The Legal Services Board has today launched research into the experiences of consumers in vulnerable circumstances when they use legal service.
Focusing specifically on people with dementia and mental health problems (and their carers) this research set out to explore their experiences of accessing legal services and to identify what can be done to improve accessibility, service experience and outcomes.
This research is published at a time when a study in the British Medical Journal last week by University College London and the University of Liverpool suggests more than 1.2 million people in England and Wales will be living with dementia by 2040.
Neil Buckley, LSB Chief Executive remarking on the research said:
“This qualitative research improves our understanding of how consumers with mental health problems and dementia (and those caring for them) experience legal services.
Sometimes small actions can make a big difference to consumers, particularly those who are vulnerable. When providers take simple practical steps this can a big difference to the consumer experience.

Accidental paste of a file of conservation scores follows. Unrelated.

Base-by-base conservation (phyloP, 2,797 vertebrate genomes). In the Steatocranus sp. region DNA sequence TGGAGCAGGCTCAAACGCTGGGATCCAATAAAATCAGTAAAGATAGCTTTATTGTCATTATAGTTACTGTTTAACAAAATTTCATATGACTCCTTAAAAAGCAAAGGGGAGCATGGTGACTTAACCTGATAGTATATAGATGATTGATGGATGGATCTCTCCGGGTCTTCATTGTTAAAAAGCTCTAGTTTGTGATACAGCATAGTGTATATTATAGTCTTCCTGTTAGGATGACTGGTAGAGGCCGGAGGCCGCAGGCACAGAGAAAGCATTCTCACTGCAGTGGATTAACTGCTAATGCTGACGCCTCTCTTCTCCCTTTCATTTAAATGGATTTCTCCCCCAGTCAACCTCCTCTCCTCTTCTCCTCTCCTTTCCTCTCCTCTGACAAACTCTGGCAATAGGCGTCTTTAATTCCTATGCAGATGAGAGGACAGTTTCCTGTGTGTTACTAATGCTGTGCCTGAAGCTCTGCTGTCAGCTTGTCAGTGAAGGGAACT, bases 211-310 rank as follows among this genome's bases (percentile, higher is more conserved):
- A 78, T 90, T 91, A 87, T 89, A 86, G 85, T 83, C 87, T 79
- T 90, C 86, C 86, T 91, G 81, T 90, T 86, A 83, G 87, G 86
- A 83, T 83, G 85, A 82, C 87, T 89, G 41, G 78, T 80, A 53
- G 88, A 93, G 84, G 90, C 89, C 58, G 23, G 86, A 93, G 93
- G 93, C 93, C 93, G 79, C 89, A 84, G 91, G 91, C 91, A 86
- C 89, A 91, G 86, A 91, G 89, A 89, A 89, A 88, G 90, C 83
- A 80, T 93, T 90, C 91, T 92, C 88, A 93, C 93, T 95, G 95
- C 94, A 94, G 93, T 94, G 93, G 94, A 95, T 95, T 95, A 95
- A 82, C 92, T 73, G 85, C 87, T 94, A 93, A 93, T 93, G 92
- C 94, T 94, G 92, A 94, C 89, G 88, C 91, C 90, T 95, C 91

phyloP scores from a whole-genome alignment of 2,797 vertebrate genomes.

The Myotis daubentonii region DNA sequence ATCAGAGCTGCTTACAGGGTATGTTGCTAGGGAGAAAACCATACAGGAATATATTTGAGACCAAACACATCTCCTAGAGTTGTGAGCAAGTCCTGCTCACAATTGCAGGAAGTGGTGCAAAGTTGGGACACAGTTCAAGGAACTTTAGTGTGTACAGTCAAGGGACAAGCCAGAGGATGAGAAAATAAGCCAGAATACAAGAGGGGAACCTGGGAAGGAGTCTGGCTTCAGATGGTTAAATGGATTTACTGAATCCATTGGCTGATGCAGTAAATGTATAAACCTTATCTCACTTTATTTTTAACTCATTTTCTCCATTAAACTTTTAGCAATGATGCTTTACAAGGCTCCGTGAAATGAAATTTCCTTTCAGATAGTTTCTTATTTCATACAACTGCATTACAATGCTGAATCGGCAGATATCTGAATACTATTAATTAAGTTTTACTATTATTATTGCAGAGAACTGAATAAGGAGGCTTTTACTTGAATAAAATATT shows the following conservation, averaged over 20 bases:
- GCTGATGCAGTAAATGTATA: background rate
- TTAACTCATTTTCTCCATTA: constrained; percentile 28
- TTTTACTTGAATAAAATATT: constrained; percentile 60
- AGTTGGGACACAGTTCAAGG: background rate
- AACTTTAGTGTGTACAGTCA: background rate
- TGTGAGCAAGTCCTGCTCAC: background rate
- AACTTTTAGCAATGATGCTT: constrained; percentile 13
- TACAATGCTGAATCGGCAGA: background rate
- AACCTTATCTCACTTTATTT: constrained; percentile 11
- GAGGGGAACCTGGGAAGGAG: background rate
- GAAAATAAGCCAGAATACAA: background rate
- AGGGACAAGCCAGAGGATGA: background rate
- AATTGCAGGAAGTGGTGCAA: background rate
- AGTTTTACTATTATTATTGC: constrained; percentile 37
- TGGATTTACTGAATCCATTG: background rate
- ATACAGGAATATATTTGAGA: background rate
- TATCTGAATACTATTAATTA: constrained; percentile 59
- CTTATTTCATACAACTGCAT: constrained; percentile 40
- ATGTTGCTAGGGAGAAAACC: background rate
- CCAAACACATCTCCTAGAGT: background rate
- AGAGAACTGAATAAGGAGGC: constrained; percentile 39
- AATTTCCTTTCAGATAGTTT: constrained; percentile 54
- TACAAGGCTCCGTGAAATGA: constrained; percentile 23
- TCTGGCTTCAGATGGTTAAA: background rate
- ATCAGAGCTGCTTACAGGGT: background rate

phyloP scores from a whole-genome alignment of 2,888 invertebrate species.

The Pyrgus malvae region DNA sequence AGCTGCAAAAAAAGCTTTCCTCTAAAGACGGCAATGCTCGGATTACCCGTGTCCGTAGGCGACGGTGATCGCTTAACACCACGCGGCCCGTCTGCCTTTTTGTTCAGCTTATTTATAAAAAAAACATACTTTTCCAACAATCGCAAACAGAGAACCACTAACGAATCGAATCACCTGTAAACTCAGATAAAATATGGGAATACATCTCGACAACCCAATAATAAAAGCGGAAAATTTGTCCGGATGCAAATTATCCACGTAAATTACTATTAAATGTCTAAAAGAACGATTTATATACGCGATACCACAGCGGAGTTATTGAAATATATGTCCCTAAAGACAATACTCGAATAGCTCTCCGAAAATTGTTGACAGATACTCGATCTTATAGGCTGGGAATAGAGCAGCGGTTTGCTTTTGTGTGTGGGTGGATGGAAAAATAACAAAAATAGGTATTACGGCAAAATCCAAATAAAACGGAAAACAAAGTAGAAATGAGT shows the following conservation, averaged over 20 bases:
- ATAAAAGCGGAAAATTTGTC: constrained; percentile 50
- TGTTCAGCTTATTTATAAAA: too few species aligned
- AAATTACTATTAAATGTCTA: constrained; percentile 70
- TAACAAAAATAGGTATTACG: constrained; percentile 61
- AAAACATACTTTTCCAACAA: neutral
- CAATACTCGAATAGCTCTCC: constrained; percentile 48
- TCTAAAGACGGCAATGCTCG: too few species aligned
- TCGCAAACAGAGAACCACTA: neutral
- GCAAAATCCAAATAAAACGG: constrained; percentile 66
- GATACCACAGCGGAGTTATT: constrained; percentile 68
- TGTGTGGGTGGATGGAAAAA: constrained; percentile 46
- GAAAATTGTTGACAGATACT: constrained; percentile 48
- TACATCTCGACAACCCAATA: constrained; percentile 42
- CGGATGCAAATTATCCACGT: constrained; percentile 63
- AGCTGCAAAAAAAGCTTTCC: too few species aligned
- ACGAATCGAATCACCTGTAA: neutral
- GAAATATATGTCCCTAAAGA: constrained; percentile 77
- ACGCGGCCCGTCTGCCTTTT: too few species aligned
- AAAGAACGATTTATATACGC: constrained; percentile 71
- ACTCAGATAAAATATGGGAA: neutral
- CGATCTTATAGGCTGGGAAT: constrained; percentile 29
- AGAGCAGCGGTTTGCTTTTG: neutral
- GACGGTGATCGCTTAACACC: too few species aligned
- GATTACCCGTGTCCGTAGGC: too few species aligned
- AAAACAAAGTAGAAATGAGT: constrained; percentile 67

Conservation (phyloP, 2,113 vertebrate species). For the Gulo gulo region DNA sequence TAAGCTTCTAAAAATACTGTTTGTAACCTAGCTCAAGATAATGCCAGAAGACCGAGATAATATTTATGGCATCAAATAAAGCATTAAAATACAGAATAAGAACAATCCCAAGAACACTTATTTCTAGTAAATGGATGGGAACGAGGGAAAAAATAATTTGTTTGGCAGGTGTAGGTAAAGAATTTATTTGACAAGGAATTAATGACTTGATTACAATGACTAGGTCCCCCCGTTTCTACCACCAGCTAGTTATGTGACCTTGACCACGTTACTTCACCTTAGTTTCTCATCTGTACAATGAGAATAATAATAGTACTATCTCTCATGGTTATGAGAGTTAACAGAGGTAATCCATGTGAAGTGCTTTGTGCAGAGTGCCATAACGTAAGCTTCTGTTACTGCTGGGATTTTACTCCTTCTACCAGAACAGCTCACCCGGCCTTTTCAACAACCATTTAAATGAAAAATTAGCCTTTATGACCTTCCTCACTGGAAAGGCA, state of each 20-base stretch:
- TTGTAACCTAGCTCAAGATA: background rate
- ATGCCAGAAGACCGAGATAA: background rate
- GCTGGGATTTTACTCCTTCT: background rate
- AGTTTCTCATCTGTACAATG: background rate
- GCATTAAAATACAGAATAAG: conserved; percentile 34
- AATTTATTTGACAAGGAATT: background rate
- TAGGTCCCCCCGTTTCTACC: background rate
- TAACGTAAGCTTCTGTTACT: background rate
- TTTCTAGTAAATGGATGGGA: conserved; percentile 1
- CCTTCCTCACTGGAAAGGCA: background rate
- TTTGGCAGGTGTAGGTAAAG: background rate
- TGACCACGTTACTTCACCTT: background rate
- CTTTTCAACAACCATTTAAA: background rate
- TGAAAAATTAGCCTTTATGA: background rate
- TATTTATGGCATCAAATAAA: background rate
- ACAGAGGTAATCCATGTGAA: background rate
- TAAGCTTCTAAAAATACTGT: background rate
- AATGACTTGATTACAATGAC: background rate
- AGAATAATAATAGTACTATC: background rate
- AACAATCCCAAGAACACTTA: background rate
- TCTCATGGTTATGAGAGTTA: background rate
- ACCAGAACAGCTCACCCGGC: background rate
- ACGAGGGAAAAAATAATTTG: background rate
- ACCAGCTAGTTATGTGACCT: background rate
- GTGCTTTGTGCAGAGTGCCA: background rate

Consumers can help too, for example by telling their lawyer if there are things they could do that would help make things easier for them.”
David Sinclair of Solicitors for the Elderly said:
“Solicitors for the Elderly welcomes the report’s findings, which throws light on an important part of the legal sector. Our accreditation is designed to ensure professionals have a wealth of experience and training to help put older and vulnerable people at ease when dealing with complex legal issues, and we encourage any increased awareness and improvement of accessibility for these consumers.”
Amit Popat, Head of Equality and Access to Justice, Bar Standards Board said:
“Bar Standards Board Head of Equality and Access to Justice, Amit Popat said: "We welcome this important piece of research by the Legal Services Board. As one of the frontline legal regulators, our focus is on helping to protect vulnerable members of our society and to help them access legal services when they need them. We will study carefully the findings of this research amongst people with dementia and mental health problems and assess where we might use it to inform our own regulations in relation to access to barristers.”